“This is the law of the jungle, as old and as true as the sky, And the wolf that shall keep it may prosper, but the wolf that shall break it must die. As the creeper that girdles the tree trunk, the law runneth forward and back; For the strength of the pack is the wolf, and the strength of the wolf is the pack.“
Unlike many other Hollywood reboots of recent years, 2015’s Cinderella was a shining success among viewers and critics, not only staying true to the magic of the original film- but in this reviewer’s opinion improving on it, while 2014’s Maleficent was slightly lacking though still offered an enjoyable and original take on an age-old tale. This month, Disney has once again reinterpreted an animated classic for modern audiences with Jon Favreau’s The Jungle Book and in short: this is something very, very special.
Some Background: Everyone has THAT film that they watched over an over again as a child, I, being the critically minded and artistic toddler I was, of course had a few, Including 1967’s The Jungle Book. Regardless of how much nostalgia I associated with the movie, having not revisited it in years since my childhood, I’ll be the first to admit that while entertaining, the film survived more impressively in my memory. While this year’s adaption does take a fair amount of inspiration from the animated version, it is far more reminiscent of the original Kipling tales. Not only does Favreau’s reimagining surpass its predecessor, it is of such a high quality that it really can flourish without the support of a legacy behind it.
“No matter where you go, or what they call you…. You will always be my son“
Accompanying the film is an incredible list of high profile actors, each perfectly casted in their respective roles. Ben Kingsley’s Bagheera is arguably the most enchanting performance, not only bookending the film through his narration but also providing a brilliant contrast with Bill Murray’s Baloo who effortlessly captures the fun-loving, comically pleasing and surprisingly layered nature of his role. Idris Elba’s Shere Khan plays a much larger role in this imagining of the film than his animated counterpart, with the voice behind Luther at the reigns, his performance is both chillingly formidable and provides a real threat which drive forward the action of the film. The casting of Lupita Nyong’o, Giancarlo Esposito and Christopher Walken as Raksha, Akela and the slightly menacing King Louie are similarly inspired, and though unfortunately not receiving as much screen time as her co-stars; Scarlett Johansson’s portrayal of Kaa is both haunting and memorable. For me she’s very much what Wonder Woman was to Batman V Superman: not requiring a lot of time to make a lasting impression. However, despite the long list of accomplished actors associated with the piece, it’s newcomer Neel Sethi who steals the show as the only live action performer in the entire film. A lot of the film relies on the young actor’s ability to sell the wonder and hold the humanity of this tale. Though he’s charged with having little to no experience in the industry and the complete lack of other actors to work against, he makes everything believable. Sethi’s Mowgli is charismatic, kinetic, utterly impressive and is undoubtedly a starting point for this talented young man’s shining career.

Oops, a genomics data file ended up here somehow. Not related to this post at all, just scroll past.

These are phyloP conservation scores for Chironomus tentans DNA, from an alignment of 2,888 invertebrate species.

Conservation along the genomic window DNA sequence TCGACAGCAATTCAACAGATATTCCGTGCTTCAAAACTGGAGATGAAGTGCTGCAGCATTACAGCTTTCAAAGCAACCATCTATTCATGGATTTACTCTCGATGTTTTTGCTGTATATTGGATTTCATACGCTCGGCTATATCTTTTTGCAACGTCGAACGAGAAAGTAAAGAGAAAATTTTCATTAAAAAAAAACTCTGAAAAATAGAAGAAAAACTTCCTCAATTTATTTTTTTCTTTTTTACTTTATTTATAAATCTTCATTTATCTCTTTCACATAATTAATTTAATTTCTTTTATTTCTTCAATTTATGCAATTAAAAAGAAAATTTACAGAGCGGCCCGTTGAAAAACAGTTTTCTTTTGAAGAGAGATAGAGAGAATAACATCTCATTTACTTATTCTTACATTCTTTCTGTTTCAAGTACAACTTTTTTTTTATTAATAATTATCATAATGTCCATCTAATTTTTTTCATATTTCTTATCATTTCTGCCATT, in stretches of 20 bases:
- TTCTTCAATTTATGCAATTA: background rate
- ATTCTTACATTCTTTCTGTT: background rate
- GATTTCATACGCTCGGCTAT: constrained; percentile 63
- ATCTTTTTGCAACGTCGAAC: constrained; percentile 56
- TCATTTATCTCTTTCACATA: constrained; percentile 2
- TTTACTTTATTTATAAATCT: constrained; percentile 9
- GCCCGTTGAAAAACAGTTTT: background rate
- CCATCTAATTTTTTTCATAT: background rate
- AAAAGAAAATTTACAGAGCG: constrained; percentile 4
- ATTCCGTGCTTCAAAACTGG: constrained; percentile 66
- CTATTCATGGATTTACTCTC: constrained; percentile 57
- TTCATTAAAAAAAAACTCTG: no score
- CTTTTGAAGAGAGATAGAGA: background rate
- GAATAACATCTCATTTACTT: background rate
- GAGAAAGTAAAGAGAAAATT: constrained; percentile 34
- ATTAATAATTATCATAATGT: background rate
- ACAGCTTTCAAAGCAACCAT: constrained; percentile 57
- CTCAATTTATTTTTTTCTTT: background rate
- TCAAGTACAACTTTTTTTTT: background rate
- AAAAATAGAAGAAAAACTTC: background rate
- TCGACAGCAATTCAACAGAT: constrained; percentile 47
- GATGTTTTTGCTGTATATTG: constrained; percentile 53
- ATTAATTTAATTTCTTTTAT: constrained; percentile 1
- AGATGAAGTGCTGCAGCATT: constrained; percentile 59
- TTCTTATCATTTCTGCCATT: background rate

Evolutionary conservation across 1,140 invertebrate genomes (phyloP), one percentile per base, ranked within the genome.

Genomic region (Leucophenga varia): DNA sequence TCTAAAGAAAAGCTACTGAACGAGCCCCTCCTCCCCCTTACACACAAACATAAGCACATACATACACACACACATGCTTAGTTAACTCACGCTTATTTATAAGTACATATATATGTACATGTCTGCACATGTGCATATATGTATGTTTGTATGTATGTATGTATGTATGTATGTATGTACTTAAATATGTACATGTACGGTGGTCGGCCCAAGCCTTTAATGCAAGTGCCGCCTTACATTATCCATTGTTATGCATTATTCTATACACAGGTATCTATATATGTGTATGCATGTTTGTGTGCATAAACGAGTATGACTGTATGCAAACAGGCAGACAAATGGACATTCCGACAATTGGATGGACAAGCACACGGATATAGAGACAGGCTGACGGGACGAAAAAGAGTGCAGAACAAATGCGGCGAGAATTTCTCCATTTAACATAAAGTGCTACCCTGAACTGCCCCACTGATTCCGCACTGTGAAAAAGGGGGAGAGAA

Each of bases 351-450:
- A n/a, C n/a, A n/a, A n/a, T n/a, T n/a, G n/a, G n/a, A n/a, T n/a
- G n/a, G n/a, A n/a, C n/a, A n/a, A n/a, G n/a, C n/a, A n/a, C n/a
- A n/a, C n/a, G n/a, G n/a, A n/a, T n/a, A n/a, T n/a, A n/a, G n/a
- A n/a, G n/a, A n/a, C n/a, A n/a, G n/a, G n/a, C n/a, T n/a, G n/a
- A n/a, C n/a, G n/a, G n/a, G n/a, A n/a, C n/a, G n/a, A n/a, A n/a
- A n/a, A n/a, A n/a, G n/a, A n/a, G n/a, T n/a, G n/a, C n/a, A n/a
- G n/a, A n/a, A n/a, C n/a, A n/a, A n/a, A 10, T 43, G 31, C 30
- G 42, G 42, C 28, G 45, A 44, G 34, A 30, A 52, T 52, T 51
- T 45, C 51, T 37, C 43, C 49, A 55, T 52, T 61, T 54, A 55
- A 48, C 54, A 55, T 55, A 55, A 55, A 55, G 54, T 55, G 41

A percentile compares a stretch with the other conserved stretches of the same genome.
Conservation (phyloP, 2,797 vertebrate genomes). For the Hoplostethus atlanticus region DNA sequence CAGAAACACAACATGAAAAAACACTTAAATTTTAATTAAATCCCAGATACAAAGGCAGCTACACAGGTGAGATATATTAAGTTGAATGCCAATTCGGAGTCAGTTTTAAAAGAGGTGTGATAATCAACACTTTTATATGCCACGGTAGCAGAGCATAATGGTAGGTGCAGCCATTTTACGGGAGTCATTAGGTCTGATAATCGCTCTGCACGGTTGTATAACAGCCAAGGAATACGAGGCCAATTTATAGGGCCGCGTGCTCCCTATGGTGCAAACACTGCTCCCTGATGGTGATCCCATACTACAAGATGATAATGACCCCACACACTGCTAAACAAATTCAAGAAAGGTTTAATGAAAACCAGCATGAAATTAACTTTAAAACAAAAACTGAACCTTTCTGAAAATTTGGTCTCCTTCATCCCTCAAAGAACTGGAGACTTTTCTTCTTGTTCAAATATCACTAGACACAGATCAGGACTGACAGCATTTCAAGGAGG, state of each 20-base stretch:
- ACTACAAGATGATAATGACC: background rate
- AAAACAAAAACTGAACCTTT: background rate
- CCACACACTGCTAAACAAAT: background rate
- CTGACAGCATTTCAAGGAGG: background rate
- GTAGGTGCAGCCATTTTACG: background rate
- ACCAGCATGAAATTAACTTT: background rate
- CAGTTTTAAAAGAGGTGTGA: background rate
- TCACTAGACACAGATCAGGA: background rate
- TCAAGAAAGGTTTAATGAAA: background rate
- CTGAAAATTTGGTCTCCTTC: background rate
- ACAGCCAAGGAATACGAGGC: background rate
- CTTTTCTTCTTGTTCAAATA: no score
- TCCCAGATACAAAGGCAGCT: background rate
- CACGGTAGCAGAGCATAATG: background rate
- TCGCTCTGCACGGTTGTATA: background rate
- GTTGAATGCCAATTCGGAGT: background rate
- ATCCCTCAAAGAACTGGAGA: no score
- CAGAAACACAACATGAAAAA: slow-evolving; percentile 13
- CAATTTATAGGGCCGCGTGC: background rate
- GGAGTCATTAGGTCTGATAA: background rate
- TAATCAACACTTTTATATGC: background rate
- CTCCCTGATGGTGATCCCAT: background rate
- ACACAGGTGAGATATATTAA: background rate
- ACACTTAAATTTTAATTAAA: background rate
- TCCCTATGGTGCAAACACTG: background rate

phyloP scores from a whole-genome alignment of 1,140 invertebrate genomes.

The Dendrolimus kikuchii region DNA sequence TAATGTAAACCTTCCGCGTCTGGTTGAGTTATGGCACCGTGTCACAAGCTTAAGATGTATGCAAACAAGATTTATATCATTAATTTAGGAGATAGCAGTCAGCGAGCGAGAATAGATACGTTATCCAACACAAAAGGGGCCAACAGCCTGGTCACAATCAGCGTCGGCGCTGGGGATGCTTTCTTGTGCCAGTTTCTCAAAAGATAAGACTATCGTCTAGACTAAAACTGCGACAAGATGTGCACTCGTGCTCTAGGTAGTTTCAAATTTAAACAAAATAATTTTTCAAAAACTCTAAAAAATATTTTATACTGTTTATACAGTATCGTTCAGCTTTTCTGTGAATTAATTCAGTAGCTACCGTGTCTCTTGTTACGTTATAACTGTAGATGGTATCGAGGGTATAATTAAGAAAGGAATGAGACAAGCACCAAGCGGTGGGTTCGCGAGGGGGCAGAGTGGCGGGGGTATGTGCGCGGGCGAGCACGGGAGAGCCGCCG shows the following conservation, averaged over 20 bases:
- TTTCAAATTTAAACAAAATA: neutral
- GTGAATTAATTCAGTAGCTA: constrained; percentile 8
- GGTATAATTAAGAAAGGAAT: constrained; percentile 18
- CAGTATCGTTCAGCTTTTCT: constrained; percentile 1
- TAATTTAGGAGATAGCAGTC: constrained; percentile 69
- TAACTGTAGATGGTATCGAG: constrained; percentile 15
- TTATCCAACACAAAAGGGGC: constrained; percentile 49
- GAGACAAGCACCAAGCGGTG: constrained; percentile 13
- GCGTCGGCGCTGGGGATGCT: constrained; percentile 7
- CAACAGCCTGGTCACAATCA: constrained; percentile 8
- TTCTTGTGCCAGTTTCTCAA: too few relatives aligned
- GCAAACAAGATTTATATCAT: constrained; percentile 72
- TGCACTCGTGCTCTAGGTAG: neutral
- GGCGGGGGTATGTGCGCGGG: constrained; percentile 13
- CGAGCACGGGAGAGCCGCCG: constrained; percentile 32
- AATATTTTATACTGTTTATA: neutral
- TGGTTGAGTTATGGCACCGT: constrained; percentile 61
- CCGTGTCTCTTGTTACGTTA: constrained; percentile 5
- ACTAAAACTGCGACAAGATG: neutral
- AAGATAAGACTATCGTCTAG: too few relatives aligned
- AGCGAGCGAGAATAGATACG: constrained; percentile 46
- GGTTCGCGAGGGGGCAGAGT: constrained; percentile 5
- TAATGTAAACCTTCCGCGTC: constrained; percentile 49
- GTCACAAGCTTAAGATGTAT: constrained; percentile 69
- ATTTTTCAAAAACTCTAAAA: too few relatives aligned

“I’ll keep you close, I’ll keep you safe… Let go of your fear now, and trust in me“
From whichever angle you approach it the film is expertly crafted, and specifically in terms of its visuals. For an environment so alluring and immersive, the fact that it’s been constructed mostly with visual effects is simply difficult to believe, conjuring up the same feelings of awe one would associate with the visuals of James Cameron’s Avatar. The Animation of each character is similarly impressive, with such a strong attention to detail ironically adding a sense of realism to such an impossible and fantastical tale. Of course one cannot sing the praises of this film without mentioning John Debney’s incredibly thrilling and warming score that thrives through its perfect balance of nostalgic compositions and original arrangements. Speaking of the music, the two lyrical songs featured throughout the film are specific highlights. However the movie is so jam packed with action and a well-paced narrative that it doesn’t suffer from loosing the bulk of the songs that drove its animated counterpart. For those lamenting the loss of some favorites however, the good news is that the credits, as well as having quite an original and entertaining design, feature some pleasing surprises including Scarlett Johansson’s trippy variation of “Trust in Me”.
“I am Mowgli, and this is my home“
Regardless of the the stunning use of CGI and impressive line up of cast members, the real strengths of this film lie instead with its sense of adventure and strong moral undertones. This is a film that is full of heart and bursting with creativity. With something for everyone, it really is the epitome of a ‘family movie’. Jon Favreau has not only recreated, but reinvented both the work of Kipling and the original film from which he takes equal inspiration. An immersive, visually breathtaking and adventurous addition to Disney’s new spate of live-action reimaginings that captured everything one could hope for and more from one of their childhood favorites. This is a film that will receive a lot of praise, and deserves every inch of it. Though you might have heard this story before, this film is still relevant as it contemplates on the importance of family, self- growth, and how man’s progress can leave scars on nature. To strip this review down to the bare necessities: It is wonderful.